A Mother to the Whole Community
One Woman’s Mission to Provide a Safe Haven
A lot has changed for Diane Latiker since March 2010.
The last time we visited Kids Off the Block (KOB), the youth were still crunched up, meeting in her home. Now they have a facility next door and a full basketball court across the street.
“Mayor Daley sent some donors in July of 2010 to look at our program,” said Latiker. “There were so many kids here, they couldn’t get in my house; they were standing out on the front porch. So they made the decision to pull their money together to rent us the space next door.”
Over the past several years, the organization she founded to provide Roseland youth violence prevention resources have grown tremendously in size. KOB provides services such as tutoring, family services and mental/emotional health advising.
Latiker says being a mother to children outside of her own eight is the most rewarding thing she’s ever done in her life.
“It just kept growing, and kids just kept telling other kids about the lady that could help them,” she said. “To see a kid who was hopeless in their eyes and a year later you see them and they’re out of the gang, back in school, have a summer job and are now thriving and seeing them spread that to their peers, that’s why I do what I do.”
Latiker realized early on youth needed someone to listen to them and be there for them. That’s what she did for Walter Williams.
When asked about a success story that stands out the most to her, she describes Williams as being the epitome of success.
When Williams started attending KOB in 2005 at the age of 14 he was involved in gang activity, struggling in school, and was under pressure to be “the man of the house.” He and his younger brother were living with their grandmother, who at the time was struggling to keep a roof over their head.
By the time he graduated high school, he had a full scholarship to attend the University of Wisconsin at Madison, where he majored in rehabilitation psychology. He graduated college this past May, and says he doesn’t know where he would be if it weren’t for KOB.
Latiker said Williams plans to invest in his community by mentoring youth and opening his own business, and she looks forward to him being able to hire members of the community.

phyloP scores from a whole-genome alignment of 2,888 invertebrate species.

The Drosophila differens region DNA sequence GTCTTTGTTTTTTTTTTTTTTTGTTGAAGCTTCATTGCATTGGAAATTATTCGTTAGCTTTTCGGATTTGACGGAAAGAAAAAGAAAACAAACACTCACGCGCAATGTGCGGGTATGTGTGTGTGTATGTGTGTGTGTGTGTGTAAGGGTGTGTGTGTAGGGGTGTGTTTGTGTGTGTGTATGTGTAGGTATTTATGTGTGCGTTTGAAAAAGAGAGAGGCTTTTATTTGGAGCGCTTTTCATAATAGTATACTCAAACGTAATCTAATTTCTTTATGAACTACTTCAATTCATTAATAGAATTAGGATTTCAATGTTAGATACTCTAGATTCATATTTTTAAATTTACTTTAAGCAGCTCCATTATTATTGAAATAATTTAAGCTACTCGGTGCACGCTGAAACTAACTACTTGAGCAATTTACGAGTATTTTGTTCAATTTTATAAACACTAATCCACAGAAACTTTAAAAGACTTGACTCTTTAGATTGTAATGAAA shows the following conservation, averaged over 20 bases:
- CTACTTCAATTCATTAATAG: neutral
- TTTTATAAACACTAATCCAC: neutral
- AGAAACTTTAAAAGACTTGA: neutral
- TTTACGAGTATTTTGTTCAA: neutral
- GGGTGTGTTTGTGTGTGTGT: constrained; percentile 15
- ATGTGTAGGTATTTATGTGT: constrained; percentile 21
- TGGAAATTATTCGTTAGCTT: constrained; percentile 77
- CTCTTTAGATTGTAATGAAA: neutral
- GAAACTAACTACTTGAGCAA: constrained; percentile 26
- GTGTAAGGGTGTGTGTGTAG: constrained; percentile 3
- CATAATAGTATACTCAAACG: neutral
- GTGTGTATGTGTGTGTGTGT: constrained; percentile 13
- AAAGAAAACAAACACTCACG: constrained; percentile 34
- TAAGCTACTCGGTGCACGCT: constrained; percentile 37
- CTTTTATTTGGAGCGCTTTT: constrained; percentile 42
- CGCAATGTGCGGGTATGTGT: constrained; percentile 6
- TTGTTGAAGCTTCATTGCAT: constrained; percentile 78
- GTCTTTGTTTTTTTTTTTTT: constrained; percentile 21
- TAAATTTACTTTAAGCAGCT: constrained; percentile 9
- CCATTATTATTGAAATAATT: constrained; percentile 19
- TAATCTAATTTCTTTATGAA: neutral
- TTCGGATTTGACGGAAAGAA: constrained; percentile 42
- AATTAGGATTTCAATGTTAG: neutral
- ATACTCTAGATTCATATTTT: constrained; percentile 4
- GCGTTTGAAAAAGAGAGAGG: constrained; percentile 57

Investing in the communities is something she believes this city is lacking.
“I was at a meeting with Mayor Rahm Emanuel and heads of all the government security departments. They want to invest in bringing the National Guard in, millions of dollars. You mean to tell me you rather invest in bringing the National Guard than investing into those communities with jobs, training centers for those who are unskilled, health facilities, trauma centers and schools,” she said.
“There’s nothing that says we believe in this community, we’re going to invest in this community, and this is how we’re going to do it, and we think enough of the people that work in that community to invest in them. There’s nothing.”
Investing in the youth is what Latiker will continue to do.
“We need investing in our communities, especially in the young people,” she said. “So when I’m gone and people like me are gone, this community will thrive for its children. If they bring the National Guard, when they leave, what will they leave this community?”
Latiker has great hopes for the future of KOB. Within a few years she hopes at least another community in Chicago will have a KOB location to serve its youth. And within five years, she hopes the program will serve youth across the country.
“I didn’t realize how what I was doing was affecting kids that weren’t my own,” she said. “Now that I do, I would do whatever I could to help them.”